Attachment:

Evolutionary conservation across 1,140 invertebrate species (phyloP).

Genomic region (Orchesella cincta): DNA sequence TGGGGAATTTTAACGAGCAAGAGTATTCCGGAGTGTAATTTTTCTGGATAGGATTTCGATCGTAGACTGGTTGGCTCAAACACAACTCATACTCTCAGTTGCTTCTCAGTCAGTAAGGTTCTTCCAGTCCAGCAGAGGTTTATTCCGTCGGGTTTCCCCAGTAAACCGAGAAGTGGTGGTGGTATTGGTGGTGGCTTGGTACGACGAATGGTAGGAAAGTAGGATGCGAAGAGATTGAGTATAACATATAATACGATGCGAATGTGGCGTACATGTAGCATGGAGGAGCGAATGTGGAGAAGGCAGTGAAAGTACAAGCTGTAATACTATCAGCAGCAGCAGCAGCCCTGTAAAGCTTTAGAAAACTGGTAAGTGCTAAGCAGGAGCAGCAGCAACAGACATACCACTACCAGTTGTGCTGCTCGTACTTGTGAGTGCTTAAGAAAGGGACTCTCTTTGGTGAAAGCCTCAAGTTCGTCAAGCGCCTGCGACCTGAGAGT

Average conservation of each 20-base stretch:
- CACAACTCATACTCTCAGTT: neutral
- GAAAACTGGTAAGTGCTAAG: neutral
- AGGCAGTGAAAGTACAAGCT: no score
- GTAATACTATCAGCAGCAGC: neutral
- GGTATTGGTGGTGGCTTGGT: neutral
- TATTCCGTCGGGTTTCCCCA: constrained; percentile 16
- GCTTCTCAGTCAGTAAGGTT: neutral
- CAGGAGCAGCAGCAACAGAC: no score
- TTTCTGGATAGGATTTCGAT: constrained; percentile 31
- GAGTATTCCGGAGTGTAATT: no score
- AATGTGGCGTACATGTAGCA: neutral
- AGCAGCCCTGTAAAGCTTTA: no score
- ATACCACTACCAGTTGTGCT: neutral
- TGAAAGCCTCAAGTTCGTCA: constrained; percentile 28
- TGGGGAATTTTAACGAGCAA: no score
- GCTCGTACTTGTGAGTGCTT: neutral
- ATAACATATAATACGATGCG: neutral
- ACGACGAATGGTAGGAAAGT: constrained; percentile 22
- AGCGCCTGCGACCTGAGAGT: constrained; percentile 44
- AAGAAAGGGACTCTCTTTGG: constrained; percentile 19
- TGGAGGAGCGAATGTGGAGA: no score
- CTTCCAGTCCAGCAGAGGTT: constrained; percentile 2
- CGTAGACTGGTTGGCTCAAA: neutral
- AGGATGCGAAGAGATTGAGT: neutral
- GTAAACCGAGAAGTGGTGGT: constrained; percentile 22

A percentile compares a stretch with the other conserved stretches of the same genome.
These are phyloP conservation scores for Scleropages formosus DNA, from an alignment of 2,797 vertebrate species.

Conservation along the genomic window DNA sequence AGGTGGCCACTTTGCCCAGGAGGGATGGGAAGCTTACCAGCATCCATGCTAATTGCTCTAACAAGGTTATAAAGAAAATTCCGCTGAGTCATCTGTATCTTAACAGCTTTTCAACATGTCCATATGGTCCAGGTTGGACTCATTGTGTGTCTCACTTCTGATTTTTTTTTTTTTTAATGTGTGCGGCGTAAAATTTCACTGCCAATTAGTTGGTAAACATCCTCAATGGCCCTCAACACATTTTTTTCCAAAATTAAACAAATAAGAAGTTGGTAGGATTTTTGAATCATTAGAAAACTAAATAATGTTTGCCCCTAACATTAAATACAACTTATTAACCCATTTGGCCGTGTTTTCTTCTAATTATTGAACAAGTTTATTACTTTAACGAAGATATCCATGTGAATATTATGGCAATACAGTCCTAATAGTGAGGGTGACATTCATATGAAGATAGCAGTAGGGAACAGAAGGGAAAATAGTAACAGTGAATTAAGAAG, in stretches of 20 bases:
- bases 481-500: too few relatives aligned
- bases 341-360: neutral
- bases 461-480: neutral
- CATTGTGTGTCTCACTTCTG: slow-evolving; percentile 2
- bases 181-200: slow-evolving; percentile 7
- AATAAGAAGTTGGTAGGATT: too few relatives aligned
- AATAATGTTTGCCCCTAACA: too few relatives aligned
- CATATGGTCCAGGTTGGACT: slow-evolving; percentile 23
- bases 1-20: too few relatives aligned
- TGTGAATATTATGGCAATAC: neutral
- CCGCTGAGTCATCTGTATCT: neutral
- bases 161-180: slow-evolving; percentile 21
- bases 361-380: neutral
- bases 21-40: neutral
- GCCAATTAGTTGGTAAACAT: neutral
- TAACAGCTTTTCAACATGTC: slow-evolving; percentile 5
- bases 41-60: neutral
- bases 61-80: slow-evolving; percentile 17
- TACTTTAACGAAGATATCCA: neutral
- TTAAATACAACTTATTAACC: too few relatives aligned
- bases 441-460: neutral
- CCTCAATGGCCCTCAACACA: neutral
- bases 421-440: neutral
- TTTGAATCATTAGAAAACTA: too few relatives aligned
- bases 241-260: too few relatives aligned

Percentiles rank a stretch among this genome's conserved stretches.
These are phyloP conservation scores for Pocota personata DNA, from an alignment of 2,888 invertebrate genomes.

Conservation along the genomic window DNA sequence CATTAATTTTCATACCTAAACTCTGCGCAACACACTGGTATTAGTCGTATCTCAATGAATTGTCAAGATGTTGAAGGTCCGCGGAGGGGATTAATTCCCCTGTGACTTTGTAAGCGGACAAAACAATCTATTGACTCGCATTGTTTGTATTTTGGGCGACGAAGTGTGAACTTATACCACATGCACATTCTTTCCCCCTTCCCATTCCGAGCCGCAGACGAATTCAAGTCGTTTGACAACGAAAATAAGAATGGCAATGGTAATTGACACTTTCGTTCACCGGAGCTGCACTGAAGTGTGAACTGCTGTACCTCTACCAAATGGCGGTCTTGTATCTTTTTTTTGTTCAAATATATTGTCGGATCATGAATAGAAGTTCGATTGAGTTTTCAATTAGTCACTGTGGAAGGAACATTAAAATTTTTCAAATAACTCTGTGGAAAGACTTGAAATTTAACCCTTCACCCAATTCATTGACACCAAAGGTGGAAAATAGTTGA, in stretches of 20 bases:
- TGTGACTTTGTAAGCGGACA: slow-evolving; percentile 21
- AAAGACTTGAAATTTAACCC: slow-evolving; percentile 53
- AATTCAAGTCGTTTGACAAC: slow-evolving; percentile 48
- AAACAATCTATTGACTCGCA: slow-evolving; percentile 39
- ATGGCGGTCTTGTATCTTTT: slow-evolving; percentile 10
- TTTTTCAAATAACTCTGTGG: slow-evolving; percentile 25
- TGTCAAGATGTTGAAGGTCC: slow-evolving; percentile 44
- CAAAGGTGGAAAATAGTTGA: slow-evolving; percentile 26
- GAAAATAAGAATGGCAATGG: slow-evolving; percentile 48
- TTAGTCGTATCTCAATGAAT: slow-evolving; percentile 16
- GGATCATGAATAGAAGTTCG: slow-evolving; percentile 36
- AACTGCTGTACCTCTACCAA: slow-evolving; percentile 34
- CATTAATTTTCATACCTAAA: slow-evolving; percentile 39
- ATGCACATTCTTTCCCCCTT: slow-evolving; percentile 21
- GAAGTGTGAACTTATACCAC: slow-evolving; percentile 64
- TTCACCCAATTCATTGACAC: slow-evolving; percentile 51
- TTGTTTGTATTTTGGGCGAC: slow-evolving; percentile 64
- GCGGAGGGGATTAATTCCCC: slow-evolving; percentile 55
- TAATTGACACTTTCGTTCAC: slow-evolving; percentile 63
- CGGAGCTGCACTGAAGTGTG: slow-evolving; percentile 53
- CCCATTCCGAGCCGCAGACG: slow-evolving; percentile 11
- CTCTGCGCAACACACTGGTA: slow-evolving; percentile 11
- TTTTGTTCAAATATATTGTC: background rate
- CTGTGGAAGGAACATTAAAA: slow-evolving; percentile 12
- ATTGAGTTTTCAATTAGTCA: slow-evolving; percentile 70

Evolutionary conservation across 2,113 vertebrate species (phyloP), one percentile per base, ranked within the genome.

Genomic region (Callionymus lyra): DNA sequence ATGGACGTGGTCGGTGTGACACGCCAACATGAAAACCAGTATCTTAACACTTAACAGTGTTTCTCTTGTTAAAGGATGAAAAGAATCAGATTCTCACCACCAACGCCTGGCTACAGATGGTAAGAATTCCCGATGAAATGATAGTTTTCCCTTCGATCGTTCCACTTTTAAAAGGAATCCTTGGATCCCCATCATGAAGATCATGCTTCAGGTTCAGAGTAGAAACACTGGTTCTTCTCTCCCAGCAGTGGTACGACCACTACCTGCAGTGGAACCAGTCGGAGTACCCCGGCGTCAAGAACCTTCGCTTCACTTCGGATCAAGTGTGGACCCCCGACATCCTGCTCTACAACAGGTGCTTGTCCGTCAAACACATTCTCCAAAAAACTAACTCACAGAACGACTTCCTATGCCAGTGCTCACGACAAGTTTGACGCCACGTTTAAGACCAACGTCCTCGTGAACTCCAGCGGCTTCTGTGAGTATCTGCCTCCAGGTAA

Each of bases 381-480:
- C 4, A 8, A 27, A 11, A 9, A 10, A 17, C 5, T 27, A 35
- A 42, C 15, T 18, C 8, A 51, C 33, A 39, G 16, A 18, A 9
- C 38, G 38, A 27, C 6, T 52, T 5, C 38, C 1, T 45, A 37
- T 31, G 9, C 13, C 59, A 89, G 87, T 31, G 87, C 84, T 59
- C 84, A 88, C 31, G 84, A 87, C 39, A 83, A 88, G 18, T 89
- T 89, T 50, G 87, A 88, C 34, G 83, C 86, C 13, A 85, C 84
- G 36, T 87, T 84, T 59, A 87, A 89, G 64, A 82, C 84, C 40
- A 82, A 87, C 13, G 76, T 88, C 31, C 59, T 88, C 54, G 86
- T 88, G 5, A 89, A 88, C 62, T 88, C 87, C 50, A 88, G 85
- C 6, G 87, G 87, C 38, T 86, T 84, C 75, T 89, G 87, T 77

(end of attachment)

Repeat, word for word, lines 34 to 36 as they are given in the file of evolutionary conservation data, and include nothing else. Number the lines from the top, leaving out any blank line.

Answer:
- bases 461-480: neutral
- CATTGTGTGTCTCACTTCTG: slow-evolving; percentile 2
- bases 181-200: slow-evolving; percentile 7